By WAYNE T. VENDETTO JR.
Published December 28. 2012 4:00AM
In early 2011 old playground equipment was removed from parks around New London. Almost a dozen new playscapes were constructed in parks scattered throughout the city, one in a park scarcely larger than a city lot. The lone exception was Riverside Park.
In retrospect, it is clear why a playscape was never constructed there. Presently, the reason is not so clear.
During this same period in excess of $1 million was spent in the renovation of the parking lot at Bates Woods. Currently, the city is seeking bids for a nearly $1 million renovation of Calkins Park. It is appropriate to spend tax dollars on the kids of New London and the infrastructure that contributes to their quality of life, including at Bates Woods and Calkins Park.
The problem is that the money for the children is not distributed equitably.
In November 2011 a referendum was held on the proposed sale of Riverside Park. At that referendum the voters of New London decided it was in the best interest of the city to maintain its ownership of Riverside Park. During that contentious election, and regardless of your personal positions on the future of the park, those of you elected to serve made a promise to the people of New London that if they voted to maintain control of the park, you, as elected officials, would support the park to the best of your abilities.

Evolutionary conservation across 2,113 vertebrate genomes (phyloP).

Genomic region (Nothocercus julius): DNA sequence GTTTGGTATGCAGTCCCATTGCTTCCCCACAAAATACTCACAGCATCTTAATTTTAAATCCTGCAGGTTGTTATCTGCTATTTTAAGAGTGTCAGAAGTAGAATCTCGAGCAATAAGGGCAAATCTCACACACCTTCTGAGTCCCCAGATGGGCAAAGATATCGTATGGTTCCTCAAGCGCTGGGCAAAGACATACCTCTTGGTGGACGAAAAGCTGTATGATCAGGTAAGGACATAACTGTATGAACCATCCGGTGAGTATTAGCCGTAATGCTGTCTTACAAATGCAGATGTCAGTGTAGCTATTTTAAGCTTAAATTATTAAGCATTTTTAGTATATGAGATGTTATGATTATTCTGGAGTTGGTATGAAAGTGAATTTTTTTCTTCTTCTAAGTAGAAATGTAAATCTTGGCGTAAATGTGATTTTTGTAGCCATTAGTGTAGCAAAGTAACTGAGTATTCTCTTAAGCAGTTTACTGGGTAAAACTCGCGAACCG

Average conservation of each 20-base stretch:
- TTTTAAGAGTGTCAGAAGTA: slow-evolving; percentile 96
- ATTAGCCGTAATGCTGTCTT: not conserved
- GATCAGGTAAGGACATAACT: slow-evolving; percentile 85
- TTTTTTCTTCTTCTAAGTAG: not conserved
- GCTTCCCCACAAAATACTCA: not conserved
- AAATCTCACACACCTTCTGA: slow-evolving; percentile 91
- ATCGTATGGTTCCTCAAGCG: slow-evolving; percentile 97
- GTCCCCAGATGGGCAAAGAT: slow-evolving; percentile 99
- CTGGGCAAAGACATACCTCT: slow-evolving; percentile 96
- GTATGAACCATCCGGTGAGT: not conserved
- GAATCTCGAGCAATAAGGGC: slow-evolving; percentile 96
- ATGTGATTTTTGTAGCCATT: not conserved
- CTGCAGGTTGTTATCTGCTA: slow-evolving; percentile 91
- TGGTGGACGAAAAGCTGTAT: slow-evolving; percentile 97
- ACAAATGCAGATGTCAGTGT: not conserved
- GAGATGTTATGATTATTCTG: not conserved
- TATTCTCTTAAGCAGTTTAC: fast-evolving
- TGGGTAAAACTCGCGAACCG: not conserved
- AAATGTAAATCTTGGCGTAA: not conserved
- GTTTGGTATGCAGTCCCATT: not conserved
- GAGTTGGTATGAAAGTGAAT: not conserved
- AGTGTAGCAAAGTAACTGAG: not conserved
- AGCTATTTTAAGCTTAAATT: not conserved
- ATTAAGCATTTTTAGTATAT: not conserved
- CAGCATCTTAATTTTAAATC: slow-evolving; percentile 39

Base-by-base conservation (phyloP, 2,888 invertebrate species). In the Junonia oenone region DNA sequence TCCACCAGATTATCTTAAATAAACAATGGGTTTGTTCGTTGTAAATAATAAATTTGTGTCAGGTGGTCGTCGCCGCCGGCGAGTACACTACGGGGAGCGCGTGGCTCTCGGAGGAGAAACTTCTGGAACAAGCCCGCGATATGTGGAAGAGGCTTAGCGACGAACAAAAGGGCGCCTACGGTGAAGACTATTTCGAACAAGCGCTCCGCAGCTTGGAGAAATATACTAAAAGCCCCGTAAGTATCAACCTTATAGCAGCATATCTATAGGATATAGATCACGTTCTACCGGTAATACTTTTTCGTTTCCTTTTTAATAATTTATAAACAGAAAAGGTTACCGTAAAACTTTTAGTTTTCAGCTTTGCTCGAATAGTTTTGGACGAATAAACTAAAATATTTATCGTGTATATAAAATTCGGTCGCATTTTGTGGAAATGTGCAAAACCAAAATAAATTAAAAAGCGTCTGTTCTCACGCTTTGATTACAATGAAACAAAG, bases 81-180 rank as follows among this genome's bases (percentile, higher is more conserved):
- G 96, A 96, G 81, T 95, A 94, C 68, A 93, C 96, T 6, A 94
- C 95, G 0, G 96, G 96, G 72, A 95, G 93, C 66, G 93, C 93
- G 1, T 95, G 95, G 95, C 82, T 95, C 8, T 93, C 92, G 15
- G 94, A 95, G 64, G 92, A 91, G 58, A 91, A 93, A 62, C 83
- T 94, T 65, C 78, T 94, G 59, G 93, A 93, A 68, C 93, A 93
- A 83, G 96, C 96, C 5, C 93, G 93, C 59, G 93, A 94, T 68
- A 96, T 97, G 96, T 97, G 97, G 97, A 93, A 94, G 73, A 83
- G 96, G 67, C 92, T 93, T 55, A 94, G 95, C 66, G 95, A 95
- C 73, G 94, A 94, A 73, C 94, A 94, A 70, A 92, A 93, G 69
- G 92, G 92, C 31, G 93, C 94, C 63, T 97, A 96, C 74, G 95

Today Riverside Park remains the only park in the city without a playscape. This, even as nearly $1 million of taxpayer money is expended on soccer fields in a part of town that boasts among its assets - two public beaches, tennis courts, basketball courts, volleyball courts, hiking trails, baseball fields, softball fields, and more than a few playgrounds.
The citizens of New London have not forgotten Riverside Park. In fact, more interest than ever is being shown: New London Landmarks received a Placemaking Grant and subsequently held Art Jams in the park throughout the summer; Friends of Riverside spearheaded a viral, online vote that landed Riverside the #24 seat, out of over 9,000 parks across the country, in the Coca-Cola's America Is Your Park 2012 competition; and my wife, Corina Vendetto, led Friends of Riverside's effort to fill the park with flowers by raising funds, rounding up volunteers and donations and spending a weekend in November with other park enthusiasts to plant over 2,400 daffodil bulbs set to bloom this spring in Riverside Park.
Almost a year ago, in February 2012, Kathleen Mitchell and I, representing Friends of Riverside, stood in chambers asking the council to begin to make good on its promise by having the playscape at the portable classrooms on Cedar Grove Avenue relocated to Riverside. That request was transferred to committee, where it remains, all but dead. As the only park in the city without a playscape, Riverside remains a testament to inaction on the part of council and city administration.
While we support, wholeheartedly, future plans of other organizations, planning is for the future. Dozens of mothballed documents in the city archives speak clearly to this. The time for the city to act on its own merits is now. The time for a playscape in Riverside Park is now. The time for the kids in East New London is now.
The time to make good on your promises and take action is now.
Wayne T. Vendetto Jr. is a New London resident and a member of the group Friends of Riverside.